Meryl Streep has said the women of Hollywood will stand together “in a thick black line” at the Golden Globes as actresses donned black gowns in solidarity with victims of sexual assault and harassment.
The actress, who is nominated for her role as Washington Post publisher Katherine Graham in The Post, arrived at the ceremony with Ai-jen Poo, the director of the National Domestic Workers Alliance and co-director of the Caring Across Generations Campaign.
Streep is one of a number of high-profile actresses who will be accompanied by an activist for gender and racial justice on the red carpet.
Dressed in a black off-the-shoulder gown, she told E!: “I think people are aware now of a power imbalance and that is something that leads to abuse.
“It’s led to abuse in our own industry and in the domestic workers’ field of work, it’s in the military, it’s in Congress, it’s everywhere and we feel emboldened to stand together in a thick black line.”
Ms Poo added: “I hope people see the momentum and the energy and the fact we are uniting across all industries, saying we all deserve work places where we are safe and our work is valued.”
Michelle Williams, who is nominated in the same category as Streep for All The Money In The World, arrived with Tarana Burke, the founder of the “Me Too” movement and senior director at Girls For Gender Equity, while Emma Watson was accompanied by Marai Larasi, the executive director of black feminist network organisation Imkaan (UK) and co-chair of the End Violence Against Women Coalition.
The other actresses expected to walk the red carpet with activists are Susan Sarandon, Laura Dern, Shailene Woodley, Amy Poehler and Emma Stone.
British stars will vie for contention at the 75th Golden Globes, where UK contenders include Gary Oldman, who is hotly-tipped to beat Phantom Thread’s Daniel Day-Lewis to actor in a drama film for his portrayal of Winston Churchill in Darkest Hour.
Sally Hawkins is up for actress in a drama movie for The Shape Of Water, which leads the way with seven nominations, but she faces tough competition from Meryl Streep and Frances McDormand.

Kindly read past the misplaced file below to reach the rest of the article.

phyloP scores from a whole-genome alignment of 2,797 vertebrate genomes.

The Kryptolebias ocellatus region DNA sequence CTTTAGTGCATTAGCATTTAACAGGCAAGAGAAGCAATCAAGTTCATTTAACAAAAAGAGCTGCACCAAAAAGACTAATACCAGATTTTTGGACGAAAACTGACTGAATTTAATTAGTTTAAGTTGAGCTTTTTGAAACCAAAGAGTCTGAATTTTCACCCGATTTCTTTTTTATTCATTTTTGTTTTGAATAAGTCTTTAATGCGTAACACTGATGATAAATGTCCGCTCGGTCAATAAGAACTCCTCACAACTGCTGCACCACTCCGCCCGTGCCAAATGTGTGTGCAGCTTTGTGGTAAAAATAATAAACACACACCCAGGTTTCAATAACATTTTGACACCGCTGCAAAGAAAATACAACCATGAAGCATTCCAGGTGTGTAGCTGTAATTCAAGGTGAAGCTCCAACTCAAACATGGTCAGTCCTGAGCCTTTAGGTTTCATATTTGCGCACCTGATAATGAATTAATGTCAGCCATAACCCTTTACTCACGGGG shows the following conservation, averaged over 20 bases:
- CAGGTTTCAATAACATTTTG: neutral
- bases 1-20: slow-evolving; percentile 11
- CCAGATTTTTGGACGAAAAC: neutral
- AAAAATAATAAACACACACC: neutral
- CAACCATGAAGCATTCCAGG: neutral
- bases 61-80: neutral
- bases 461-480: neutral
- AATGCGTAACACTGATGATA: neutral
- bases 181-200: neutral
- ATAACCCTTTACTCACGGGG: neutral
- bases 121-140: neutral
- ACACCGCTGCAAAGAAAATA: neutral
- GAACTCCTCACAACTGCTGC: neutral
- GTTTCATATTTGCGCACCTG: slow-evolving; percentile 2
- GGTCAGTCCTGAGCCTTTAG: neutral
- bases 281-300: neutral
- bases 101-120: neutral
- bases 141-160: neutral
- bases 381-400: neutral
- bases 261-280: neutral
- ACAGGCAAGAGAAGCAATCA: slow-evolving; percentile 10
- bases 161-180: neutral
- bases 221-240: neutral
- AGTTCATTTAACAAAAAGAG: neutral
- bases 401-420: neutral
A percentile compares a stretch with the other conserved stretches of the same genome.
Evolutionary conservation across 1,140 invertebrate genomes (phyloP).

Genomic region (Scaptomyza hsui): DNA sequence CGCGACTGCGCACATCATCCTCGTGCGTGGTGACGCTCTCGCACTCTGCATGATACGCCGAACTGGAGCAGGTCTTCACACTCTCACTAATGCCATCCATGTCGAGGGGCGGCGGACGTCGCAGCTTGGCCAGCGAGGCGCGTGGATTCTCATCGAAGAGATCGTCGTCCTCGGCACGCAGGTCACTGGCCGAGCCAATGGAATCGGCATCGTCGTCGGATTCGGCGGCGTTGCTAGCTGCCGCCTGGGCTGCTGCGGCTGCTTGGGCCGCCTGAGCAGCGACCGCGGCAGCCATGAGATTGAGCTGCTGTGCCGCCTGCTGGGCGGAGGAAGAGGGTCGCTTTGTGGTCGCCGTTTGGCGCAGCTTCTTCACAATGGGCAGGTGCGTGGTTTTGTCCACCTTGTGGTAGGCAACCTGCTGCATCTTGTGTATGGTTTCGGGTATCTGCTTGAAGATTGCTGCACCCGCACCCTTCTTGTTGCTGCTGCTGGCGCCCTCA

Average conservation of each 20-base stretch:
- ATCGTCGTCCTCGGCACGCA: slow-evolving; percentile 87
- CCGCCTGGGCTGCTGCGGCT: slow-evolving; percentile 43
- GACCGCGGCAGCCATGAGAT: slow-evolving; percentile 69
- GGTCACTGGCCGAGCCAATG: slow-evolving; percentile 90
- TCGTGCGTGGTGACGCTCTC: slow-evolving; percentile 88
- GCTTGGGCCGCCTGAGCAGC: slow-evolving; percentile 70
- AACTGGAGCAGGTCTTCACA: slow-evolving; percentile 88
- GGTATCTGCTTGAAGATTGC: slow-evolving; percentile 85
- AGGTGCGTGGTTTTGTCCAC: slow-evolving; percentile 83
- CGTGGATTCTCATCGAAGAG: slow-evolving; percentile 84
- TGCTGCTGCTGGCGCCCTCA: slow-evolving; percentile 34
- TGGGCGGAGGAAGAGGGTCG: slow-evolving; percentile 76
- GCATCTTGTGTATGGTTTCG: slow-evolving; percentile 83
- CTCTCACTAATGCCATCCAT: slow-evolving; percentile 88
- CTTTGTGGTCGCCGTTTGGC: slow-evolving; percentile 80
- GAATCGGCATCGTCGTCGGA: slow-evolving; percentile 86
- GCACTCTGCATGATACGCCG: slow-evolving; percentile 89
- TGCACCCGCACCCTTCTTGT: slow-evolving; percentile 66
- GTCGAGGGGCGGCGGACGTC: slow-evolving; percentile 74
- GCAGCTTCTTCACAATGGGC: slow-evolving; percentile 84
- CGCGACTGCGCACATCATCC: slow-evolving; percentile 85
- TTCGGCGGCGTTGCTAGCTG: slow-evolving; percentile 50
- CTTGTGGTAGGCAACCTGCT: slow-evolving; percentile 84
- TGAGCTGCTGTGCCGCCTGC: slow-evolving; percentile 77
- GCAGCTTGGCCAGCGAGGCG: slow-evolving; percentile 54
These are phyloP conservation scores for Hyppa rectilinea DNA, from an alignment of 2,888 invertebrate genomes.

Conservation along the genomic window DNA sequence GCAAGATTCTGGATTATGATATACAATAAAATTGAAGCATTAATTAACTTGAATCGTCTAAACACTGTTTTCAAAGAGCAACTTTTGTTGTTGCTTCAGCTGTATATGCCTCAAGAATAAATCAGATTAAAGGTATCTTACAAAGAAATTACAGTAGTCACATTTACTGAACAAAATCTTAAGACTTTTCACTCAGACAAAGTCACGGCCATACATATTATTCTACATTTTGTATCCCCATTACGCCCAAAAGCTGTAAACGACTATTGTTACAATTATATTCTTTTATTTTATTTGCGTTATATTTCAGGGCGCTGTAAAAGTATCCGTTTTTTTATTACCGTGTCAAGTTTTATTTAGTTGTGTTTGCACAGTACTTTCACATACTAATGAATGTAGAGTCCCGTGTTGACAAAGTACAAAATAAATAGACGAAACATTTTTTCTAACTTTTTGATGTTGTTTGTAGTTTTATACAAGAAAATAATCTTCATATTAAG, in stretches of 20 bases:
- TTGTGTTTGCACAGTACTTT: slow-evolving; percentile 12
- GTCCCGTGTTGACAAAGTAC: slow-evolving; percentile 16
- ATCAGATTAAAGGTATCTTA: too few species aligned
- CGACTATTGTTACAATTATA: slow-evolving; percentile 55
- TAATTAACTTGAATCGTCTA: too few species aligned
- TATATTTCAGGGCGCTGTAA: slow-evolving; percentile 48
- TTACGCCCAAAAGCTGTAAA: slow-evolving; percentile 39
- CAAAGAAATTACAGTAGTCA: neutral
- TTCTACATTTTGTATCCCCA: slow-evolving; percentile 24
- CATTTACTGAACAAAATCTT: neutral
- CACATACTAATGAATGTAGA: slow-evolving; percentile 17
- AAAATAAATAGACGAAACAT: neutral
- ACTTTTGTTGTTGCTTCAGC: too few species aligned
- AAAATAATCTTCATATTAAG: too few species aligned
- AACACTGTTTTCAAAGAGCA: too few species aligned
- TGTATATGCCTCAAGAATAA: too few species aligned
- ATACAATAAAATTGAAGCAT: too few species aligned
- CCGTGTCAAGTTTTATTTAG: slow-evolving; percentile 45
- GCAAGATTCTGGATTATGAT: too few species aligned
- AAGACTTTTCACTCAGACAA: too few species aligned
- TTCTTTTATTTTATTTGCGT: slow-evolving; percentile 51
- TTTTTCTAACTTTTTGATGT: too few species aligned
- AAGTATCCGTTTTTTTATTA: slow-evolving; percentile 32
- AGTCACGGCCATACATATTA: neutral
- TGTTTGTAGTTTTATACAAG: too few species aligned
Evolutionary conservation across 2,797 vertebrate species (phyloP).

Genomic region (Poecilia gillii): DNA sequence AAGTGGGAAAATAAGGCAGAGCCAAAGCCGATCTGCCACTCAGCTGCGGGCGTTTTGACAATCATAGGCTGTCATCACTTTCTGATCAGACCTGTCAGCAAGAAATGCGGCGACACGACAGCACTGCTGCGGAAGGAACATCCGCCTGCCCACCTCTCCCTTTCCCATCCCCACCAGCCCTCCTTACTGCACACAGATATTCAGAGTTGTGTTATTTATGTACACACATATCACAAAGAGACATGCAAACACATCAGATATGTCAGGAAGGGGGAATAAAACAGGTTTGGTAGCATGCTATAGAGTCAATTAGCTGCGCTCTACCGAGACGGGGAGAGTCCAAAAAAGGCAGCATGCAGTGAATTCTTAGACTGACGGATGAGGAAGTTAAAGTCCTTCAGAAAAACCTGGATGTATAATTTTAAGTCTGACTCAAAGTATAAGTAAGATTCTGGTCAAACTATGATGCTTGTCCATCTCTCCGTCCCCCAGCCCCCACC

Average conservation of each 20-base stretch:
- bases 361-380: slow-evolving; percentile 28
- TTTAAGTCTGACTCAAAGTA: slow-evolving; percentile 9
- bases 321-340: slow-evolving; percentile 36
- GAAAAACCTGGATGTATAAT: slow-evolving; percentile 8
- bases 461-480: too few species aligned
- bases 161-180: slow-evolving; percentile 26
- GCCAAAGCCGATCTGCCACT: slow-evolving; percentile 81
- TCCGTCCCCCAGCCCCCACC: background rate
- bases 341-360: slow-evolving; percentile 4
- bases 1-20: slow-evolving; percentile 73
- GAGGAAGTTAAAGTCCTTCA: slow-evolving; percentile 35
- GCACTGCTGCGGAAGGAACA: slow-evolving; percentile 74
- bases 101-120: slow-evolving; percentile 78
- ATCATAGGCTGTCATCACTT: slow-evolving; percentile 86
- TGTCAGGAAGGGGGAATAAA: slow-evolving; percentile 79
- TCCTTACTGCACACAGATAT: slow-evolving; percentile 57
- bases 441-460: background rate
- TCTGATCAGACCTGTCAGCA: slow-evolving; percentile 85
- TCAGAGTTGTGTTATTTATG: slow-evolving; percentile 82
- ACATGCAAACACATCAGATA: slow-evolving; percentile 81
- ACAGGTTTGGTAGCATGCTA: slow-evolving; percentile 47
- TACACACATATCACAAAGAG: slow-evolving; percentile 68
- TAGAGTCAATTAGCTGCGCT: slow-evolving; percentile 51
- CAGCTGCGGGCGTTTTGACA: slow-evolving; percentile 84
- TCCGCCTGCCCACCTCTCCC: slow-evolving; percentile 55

Londoner Daniel Kaluuya received his debut nomination with a nod for actor in a comedy film with Get Out, the satire tackling racism.
Arriving at the ceremony, Kaluuya praised the protest as “very important”.
Wearing a Time’s Up badge on the red carpet, he told the Press Association: “I think of it as people coming together and standing up and showing support – it’s amazing.
“It’s amazing that people have all done it, I think it’s very important.”
Kaluuya added he was feeling positive about his nomination.
“It’s special, innit?,” he said.
“To be recognised for your work by your peers is a nice thing for a human being to feel.”
David Thewlis, who is nominated alongside fellow Brit Alfred Molina for best supporting actor in a limited series or TV film for his role in Fargo, said the black dress protest was an “excellent way to approach talking about this”.
“I think this is just the beginning,” he told the Press Association. “It’s not about awards ceremonies, it’s not even about Hollywood. It’s about human nature.
“I’ve just found myself genuinely and utterly baffled by these developments as a man who is not so inclined, I feel very naive.”
Now, he said, he has discussed women’s experiences with friends and colleagues and was “astounded” how “unanimous” their experiences of harassment have been.
Thewlis said he has donated to the Time’s Up campaign, which he praised for its legal fund to bring perpetrators of harassment and abuse to justice.
He expected to be overwhelmed by the ceremony itself but said he was surprisingly enjoying himself and was in a “very good mood”.
Thewlis praised director Mike Leigh for giving him one of his first breaks with Naked. The director also gave Globes nominee Sally Hawkins one of her first major roles with Happy-Go-Lucky.
“I’ll be eternally grateful for what he did for me in terms of teaching me to be a good actor,” he said.